The U.K. government led by Prime Minister Theresa May has survived a vote of no confidence.

Lawmakers in the U.K.’s lower house of parliament, the House of Commons, voted to defeat the motion raised by the leader of the main opposition Labour party, Jeremy Corbyn, by 325 votes to 306.

Immediately after the vote, May said her government would continue to work to deliver on Brexit and said it was their duty to find a way forward that was approved by the House.

May was backed by members of the Northern Irish Democratic Unionist Party and the Brexiteer Conservative Party lawmakers who had voted against her EU withdrawal plan in the same chamber only 24 hours earlier. On Tuesday evening, lawmakers voted by 432 to 202 to reject May’s Brexit deal.

Votes of no confidence in the government from Labour, Welsh and Scottish nationalists, the Liberal Democrats and the Green Party were not enough to dislodge the current government.


Company: cnbc, Activity: cnbc, Date: 2019-01-16  Authors: david reid
Keywords: news, cnbc, companies, withdrawal, theresa, voted, welsh, lawmakers, crushing, survives, defeat, labour, noconfidence, work, vote, mays, house, brexit, party


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Senate Democrats fail to stop Trump from lifting Russia sanctions

Senate Minority Leader Chuck Schumer, D-N.Y., pushed the sanctions resolution forward as a rebuke to the Treasury Department’s announcement in December that it would lift economic restrictions on Rusal, En+ and other companies in which Deripaska owned stakes. The companies had “committed to significantly diminish Deripaska’s ownership and sever his control,” Treasury said in a statement at the time, adding that Deripaska himself will remain under sanctions. The senator expects the administration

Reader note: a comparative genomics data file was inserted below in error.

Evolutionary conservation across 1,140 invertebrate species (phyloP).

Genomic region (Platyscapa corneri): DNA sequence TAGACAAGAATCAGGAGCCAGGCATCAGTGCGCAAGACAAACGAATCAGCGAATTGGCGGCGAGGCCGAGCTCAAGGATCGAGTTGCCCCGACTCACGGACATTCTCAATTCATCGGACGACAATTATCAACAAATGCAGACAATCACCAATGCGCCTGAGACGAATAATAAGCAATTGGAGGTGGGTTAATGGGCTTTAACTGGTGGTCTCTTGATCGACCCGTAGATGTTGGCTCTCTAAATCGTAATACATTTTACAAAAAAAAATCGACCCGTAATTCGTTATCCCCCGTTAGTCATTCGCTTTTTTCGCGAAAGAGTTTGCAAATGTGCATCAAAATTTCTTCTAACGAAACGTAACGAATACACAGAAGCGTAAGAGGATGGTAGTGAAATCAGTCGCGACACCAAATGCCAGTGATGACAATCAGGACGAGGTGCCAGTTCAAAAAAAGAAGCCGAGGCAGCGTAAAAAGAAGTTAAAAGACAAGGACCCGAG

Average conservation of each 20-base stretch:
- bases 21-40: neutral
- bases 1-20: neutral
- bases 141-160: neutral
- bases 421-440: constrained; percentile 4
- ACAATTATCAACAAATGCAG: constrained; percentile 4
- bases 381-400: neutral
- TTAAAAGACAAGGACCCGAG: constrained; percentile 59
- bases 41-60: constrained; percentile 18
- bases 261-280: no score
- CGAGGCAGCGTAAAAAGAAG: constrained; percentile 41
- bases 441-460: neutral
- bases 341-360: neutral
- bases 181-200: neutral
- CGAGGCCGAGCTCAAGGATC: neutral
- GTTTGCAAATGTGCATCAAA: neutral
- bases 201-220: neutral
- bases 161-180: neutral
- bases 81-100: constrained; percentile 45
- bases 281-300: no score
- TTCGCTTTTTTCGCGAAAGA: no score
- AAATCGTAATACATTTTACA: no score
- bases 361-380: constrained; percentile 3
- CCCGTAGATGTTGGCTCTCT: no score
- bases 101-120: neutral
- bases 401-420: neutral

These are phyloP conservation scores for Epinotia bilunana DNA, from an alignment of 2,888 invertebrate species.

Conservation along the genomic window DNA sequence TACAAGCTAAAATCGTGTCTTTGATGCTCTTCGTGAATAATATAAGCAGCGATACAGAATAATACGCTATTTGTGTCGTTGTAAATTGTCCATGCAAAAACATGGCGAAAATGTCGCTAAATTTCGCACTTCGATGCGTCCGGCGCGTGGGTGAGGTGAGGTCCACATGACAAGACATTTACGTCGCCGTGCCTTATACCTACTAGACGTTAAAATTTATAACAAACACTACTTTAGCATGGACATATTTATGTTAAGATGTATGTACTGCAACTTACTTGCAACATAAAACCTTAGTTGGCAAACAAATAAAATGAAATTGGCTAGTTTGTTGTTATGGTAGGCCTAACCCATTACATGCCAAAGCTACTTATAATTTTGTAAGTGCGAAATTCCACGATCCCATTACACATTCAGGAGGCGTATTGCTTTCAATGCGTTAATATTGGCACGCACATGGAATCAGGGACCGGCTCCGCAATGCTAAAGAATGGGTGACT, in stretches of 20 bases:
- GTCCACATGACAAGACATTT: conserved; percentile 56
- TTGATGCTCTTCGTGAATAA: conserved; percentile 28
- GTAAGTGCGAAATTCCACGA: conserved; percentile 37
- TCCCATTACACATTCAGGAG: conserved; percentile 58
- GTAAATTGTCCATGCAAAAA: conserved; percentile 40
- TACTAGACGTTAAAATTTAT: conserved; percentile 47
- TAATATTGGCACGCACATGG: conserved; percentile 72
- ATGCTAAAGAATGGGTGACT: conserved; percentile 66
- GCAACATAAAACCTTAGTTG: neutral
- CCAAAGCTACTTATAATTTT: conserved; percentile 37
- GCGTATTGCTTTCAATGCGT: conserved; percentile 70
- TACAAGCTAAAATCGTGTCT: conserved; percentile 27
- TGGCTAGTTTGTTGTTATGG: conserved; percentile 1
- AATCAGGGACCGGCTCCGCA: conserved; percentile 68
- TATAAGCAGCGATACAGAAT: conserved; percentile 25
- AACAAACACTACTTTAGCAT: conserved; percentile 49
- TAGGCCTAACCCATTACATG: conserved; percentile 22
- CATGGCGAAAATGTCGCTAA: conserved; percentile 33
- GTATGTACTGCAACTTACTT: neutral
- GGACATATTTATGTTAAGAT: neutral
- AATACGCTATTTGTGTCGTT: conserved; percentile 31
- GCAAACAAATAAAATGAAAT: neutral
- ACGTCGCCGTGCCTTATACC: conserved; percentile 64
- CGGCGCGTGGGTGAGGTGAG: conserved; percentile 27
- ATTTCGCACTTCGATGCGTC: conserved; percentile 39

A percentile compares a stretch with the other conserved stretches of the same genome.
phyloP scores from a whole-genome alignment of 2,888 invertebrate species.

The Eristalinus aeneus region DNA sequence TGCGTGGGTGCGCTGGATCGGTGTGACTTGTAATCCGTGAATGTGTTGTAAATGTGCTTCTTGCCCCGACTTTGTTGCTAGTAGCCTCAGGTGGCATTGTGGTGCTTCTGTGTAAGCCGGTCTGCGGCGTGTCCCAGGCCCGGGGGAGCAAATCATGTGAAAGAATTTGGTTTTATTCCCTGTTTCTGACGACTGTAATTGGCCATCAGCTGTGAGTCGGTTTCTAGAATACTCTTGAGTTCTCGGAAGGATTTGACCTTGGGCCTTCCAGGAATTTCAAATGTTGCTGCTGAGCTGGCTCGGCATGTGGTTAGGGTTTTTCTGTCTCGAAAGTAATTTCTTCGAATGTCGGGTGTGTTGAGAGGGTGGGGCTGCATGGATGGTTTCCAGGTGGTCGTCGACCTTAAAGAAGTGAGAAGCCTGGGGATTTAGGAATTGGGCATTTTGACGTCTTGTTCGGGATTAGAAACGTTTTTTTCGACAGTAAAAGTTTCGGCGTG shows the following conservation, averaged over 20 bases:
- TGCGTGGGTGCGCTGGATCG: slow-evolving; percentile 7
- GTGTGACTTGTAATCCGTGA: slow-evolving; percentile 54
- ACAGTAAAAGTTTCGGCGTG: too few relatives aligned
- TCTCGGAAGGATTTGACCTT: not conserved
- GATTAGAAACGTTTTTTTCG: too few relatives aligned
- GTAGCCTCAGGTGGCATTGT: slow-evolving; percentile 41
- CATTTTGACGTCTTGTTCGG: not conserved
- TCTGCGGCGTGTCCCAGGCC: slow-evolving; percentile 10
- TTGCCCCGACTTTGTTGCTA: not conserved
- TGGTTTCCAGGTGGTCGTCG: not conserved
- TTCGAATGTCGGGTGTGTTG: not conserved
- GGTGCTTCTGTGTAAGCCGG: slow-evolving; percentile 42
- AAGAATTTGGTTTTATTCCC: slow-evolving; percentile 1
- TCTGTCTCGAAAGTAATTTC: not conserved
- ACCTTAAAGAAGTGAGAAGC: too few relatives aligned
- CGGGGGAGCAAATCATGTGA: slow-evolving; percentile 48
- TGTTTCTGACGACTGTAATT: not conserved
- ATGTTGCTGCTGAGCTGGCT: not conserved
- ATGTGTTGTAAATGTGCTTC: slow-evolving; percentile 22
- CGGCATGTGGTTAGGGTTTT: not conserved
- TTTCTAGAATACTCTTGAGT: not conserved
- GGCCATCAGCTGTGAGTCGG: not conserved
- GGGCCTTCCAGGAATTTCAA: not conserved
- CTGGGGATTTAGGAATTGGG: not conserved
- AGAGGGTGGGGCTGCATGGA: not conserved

Senate Minority Leader Chuck Schumer, D-N.Y., pushed the sanctions resolution forward as a rebuke to the Treasury Department’s announcement in December that it would lift economic restrictions on Rusal, En+ and other companies in which Deripaska owned stakes. The companies had “committed to significantly diminish Deripaska’s ownership and sever his control,” Treasury said in a statement at the time, adding that Deripaska himself will remain under sanctions. The senator expects the administration
Senate Democrats fail to stop Trump from lifting Russia sanctions Cached Page below :
Company: cnbc, Activity: cnbc, Date: 2019-01-16  Authors: kevin breuninger, bill clark, cq-roll call group, getty images
Keywords: news, cnbc, companies, russia, romney, companies, deripaska, treasury, fail, resolution, lifting, democrats, wrote, sanctions, world, vote, stop, day, senate, trump